U.S. Said to Investigate AT&T and Verizon Over Wireless Collusion Claim

WASHINGTON — The Justice Department has opened an antitrust investigation into potential coordination by AT&T, Verizon and a telecommunications standards organization to hinder consumers from easily switching wireless carriers, according to six people with knowledge of the inquiry.

In February, the Justice Department issued demands to AT&T, Verizon and the G.S.M.A., a mobile industry standards-setting group, for information on potential collusion to thwart a technology known as eSIM, said two of the people, who spoke on the condition of anonymity because the details are confidential.

The technology lets people remotely switch wireless providers without having to insert a new SIM card into a device. AT&T and Verizon face accusations that they colluded with the G.S.M.A. to try to establish standards that would allow them to lock a device to their network even if it had eSIM technology.

The investigation was opened about five months ago after at least one device maker and one wireless carrier filed formal complaints with the Justice Department, two of the people said.

Representatives for the Justice Department, AT&T, Verizon and the G.S.M.A. declined to comment.

At the heart of the investigation is whether the nation’s biggest wireless carriers, working with the G.S.M.A., secretly tried to influence mobile technology to unfairly maintain their dominance, in a way that hurt competition and consumers and hindered innovation in the wider mobile industry.

AT&T and Verizon together control about 70 percent of all wireless subscriptions in the United States. A technology that made it easy to switch carriers could lead to more turnover and fewer subscribers for them.

The investigation highlights a push by the Justice Department’s antitrust chief, Makan Delrahim, to crack down on the opaque world of intellectual property, or I.P., standards. He has said the Justice Department will scrutinize potential coordination in standards-setting organizations that can hurt competition.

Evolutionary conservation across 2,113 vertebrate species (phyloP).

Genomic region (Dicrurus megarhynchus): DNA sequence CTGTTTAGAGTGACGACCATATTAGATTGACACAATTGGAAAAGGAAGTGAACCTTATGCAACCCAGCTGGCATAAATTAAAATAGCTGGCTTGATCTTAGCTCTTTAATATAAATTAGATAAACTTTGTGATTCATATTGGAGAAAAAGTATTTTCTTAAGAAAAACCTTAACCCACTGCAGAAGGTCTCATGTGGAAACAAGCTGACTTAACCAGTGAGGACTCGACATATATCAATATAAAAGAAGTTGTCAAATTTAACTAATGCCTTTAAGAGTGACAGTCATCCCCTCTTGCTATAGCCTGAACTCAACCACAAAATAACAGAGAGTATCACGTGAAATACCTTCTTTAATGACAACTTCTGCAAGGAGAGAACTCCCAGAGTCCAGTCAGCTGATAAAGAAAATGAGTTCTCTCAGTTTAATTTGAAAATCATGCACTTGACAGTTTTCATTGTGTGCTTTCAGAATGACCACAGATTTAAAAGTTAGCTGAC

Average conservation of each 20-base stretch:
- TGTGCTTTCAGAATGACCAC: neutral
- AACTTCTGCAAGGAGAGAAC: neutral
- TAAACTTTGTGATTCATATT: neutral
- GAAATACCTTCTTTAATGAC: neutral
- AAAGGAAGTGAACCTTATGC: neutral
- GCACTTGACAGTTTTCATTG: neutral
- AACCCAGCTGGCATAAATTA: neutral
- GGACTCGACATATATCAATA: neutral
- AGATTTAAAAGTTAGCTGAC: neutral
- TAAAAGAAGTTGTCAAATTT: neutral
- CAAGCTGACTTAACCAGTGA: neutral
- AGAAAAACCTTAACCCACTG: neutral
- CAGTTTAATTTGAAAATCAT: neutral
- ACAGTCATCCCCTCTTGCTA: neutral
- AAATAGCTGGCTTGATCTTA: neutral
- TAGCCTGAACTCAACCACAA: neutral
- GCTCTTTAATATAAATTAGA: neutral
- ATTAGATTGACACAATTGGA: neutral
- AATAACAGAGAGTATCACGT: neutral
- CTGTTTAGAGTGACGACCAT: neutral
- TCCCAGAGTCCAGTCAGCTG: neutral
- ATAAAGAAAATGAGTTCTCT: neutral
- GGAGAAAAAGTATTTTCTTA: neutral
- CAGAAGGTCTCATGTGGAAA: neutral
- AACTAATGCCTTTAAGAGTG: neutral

“In the context of antitrust and I.P., we will be inclined to investigate and enforce when we see evidence of collusive conduct undertaken for the purpose of fixing prices, or excluding particular competitors or products,” Mr. Delrahim said in a speech this month at a conference in Washington. He previously warned of the potential for “cartel-like behavior” by competitors that got together with standards-setting organizations.

At the same time, the Justice Department is suing AT&T to block its $85.4 billion merger with Time Warner. Mr. Delrahim has said the deal will hurt competition and lead to higher prices for cable customers. AT&T and Time Warner have strongly disputed the claims in a federal trial that is expected to end this month.

Currently, most mobile phones use SIM cards, which contain unique identifying information about a user and are inserted into the devices so the phones can function. People typically have to buy a new SIM card when changing carriers.

The eSIM technology, which was introduced in early 2016, is embedded in mobile phones and other devices so that people do not need SIM cards anymore.

The eSIM technology is supported by gadget makers including Apple, Google and Microsoft, as well as several wireless carriers globally and in the United States. The Apple Watch 3, Google Pixel 2 smartphone and Microsoft Surface all have eSIM abilities, for example. The technology would make it easier for people to use local carriers when traveling internationally and would free up storage space in devices to use for other technologies like bigger processors and batteries.

The push by the major carriers to restrict the flexibility of eSIM runs counter to a movement in which consumers were gaining more flexibility to move from carrier to carrier. In late 2013, under pressure by the Federal Communications Commission, the wireless industry agreed to let people take devices off any particular network without penalty once the devices were fully paid for.

After the formal complaints against AT&T and Verizon were filed, several device makers and other wireless companies voiced similar concerns to the agency about the carriers’ actions around eSIM, four people familiar with the investigation said. The investigation may also include other major American carriers, another person said.

“The actions would limit choice for consumers and harm competition,” said Ferras Vinh, a policy expert at the Center for Democracy and Technology.

In a private meeting of a task force called G.S.M.A. North America this year, AT&T and Verizon pushed for the ability to lock phones to their networks, bypassing the purpose of eSIM technology, said Harold Feld, a senior vice president of Public Knowledge, a nonprofit consumer group, who was briefed on the meeting. Verizon has said it needed to be able to lock down phones to prevent theft and fraud.

“There is a constant problem with industry standards-setting organizations that on the one hand allow the industry to come together for the purpose of efficiency but can be very anticompetitive and operate in secrecy,” Mr. Feld said.